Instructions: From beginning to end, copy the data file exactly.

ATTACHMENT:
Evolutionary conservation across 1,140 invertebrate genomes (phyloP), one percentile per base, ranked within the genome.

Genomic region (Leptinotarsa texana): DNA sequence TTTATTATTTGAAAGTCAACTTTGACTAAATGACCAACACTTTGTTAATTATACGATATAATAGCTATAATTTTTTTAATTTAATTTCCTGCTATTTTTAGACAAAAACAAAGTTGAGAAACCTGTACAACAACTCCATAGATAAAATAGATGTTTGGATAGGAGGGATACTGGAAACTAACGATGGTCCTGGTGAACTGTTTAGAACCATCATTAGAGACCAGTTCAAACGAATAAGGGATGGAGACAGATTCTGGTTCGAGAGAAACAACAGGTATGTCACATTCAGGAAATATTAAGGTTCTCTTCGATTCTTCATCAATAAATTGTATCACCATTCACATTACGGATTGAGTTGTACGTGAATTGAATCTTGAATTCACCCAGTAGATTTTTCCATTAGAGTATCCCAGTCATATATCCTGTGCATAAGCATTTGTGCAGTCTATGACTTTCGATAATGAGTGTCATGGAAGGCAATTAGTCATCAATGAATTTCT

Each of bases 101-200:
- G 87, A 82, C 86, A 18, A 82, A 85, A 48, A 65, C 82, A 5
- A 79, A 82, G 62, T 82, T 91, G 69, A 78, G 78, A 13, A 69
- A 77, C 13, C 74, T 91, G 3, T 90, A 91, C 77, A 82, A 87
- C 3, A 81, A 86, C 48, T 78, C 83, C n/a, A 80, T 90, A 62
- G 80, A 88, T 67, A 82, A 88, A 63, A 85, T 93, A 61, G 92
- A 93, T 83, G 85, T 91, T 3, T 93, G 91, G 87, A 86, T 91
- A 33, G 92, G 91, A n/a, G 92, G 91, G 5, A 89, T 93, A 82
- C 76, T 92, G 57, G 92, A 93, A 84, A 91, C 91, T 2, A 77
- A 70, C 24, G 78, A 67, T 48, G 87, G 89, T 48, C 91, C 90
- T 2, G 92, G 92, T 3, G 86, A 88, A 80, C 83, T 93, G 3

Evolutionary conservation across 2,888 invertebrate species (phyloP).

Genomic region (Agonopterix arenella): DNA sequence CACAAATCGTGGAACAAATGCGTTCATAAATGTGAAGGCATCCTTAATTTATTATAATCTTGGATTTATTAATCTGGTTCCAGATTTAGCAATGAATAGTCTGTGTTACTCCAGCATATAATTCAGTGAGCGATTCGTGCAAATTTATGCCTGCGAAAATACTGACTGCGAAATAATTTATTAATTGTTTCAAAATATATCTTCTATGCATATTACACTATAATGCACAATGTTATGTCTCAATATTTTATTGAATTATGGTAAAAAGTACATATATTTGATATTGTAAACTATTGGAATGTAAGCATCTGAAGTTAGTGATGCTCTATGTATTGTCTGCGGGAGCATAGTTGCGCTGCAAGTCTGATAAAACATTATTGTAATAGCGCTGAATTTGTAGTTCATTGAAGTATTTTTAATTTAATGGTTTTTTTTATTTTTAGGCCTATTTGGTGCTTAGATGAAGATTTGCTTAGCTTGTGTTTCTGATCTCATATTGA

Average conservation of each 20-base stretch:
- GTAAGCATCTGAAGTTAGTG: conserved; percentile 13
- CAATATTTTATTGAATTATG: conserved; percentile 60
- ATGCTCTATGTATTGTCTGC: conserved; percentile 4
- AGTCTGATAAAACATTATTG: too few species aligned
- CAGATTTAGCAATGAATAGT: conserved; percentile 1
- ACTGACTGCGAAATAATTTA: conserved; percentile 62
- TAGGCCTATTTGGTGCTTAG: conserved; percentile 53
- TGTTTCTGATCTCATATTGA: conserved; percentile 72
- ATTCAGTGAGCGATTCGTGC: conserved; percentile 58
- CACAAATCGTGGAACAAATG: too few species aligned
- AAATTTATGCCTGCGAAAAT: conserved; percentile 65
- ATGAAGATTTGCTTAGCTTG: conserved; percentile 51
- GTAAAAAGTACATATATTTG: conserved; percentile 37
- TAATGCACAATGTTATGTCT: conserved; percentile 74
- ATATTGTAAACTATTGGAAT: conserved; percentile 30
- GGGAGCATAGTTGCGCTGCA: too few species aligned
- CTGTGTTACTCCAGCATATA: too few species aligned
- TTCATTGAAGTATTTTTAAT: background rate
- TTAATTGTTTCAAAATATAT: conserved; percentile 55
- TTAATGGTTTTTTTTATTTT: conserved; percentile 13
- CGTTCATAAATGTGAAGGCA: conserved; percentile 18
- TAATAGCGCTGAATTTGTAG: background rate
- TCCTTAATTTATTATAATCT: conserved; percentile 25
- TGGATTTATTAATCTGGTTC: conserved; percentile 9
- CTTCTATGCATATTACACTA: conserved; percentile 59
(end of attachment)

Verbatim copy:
Evolutionary conservation across 1,140 invertebrate genomes (phyloP), one percentile per base, ranked within the genome.

Genomic region (Leptinotarsa texana): DNA sequence TTTATTATTTGAAAGTCAACTTTGACTAAATGACCAACACTTTGTTAATTATACGATATAATAGCTATAATTTTTTTAATTTAATTTCCTGCTATTTTTAGACAAAAACAAAGTTGAGAAACCTGTACAACAACTCCATAGATAAAATAGATGTTTGGATAGGAGGGATACTGGAAACTAACGATGGTCCTGGTGAACTGTTTAGAACCATCATTAGAGACCAGTTCAAACGAATAAGGGATGGAGACAGATTCTGGTTCGAGAGAAACAACAGGTATGTCACATTCAGGAAATATTAAGGTTCTCTTCGATTCTTCATCAATAAATTGTATCACCATTCACATTACGGATTGAGTTGTACGTGAATTGAATCTTGAATTCACCCAGTAGATTTTTCCATTAGAGTATCCCAGTCATATATCCTGTGCATAAGCATTTGTGCAGTCTATGACTTTCGATAATGAGTGTCATGGAAGGCAATTAGTCATCAATGAATTTCT

Each of bases 101-200:
- G 87, A 82, C 86, A 18, A 82, A 85, A 48, A 65, C 82, A 5
- A 79, A 82, G 62, T 82, T 91, G 69, A 78, G 78, A 13, A 69
- A 77, C 13, C 74, T 91, G 3, T 90, A 91, C 77, A 82, A 87
- C 3, A 81, A 86, C 48, T 78, C 83, C n/a, A 80, T 90, A 62
- G 80, A 88, T 67, A 82, A 88, A 63, A 85, T 93, A 61, G 92
- A 93, T 83, G 85, T 91, T 3, T 93, G 91, G 87, A 86, T 91
- A 33, G 92, G 91, A n/a, G 92, G 91, G 5, A 89, T 93, A 82
- C 76, T 92, G 57, G 92, A 93, A 84, A 91, C 91, T 2, A 77
- A 70, C 24, G 78, A 67, T 48, G 87, G 89, T 48, C 91, C 90
- T 2, G 92, G 92, T 3, G 86, A 88, A 80, C 83, T 93, G 3

Evolutionary conservation across 2,888 invertebrate species (phyloP).

Genomic region (Agonopterix arenella): DNA sequence CACAAATCGTGGAACAAATGCGTTCATAAATGTGAAGGCATCCTTAATTTATTATAATCTTGGATTTATTAATCTGGTTCCAGATTTAGCAATGAATAGTCTGTGTTACTCCAGCATATAATTCAGTGAGCGATTCGTGCAAATTTATGCCTGCGAAAATACTGACTGCGAAATAATTTATTAATTGTTTCAAAATATATCTTCTATGCATATTACACTATAATGCACAATGTTATGTCTCAATATTTTATTGAATTATGGTAAAAAGTACATATATTTGATATTGTAAACTATTGGAATGTAAGCATCTGAAGTTAGTGATGCTCTATGTATTGTCTGCGGGAGCATAGTTGCGCTGCAAGTCTGATAAAACATTATTGTAATAGCGCTGAATTTGTAGTTCATTGAAGTATTTTTAATTTAATGGTTTTTTTTATTTTTAGGCCTATTTGGTGCTTAGATGAAGATTTGCTTAGCTTGTGTTTCTGATCTCATATTGA

Average conservation of each 20-base stretch:
- GTAAGCATCTGAAGTTAGTG: conserved; percentile 13
- CAATATTTTATTGAATTATG: conserved; percentile 60
- ATGCTCTATGTATTGTCTGC: conserved; percentile 4
- AGTCTGATAAAACATTATTG: too few species aligned
- CAGATTTAGCAATGAATAGT: conserved; percentile 1
- ACTGACTGCGAAATAATTTA: conserved; percentile 62
- TAGGCCTATTTGGTGCTTAG: conserved; percentile 53
- TGTTTCTGATCTCATATTGA: conserved; percentile 72
- ATTCAGTGAGCGATTCGTGC: conserved; percentile 58
- CACAAATCGTGGAACAAATG: too few species aligned
- AAATTTATGCCTGCGAAAAT: conserved; percentile 65
- ATGAAGATTTGCTTAGCTTG: conserved; percentile 51
- GTAAAAAGTACATATATTTG: conserved; percentile 37
- TAATGCACAATGTTATGTCT: conserved; percentile 74
- ATATTGTAAACTATTGGAAT: conserved; percentile 30
- GGGAGCATAGTTGCGCTGCA: too few species aligned
- CTGTGTTACTCCAGCATATA: too few species aligned
- TTCATTGAAGTATTTTTAAT: background rate
- TTAATTGTTTCAAAATATAT: conserved; percentile 55
- TTAATGGTTTTTTTTATTTT: conserved; percentile 13
- CGTTCATAAATGTGAAGGCA: conserved; percentile 18
- TAATAGCGCTGAATTTGTAG: background rate
- TCCTTAATTTATTATAATCT: conserved; percentile 25
- TGGATTTATTAATCTGGTTC: conserved; percentile 9
- CTTCTATGCATATTACACTA: conserved; percentile 59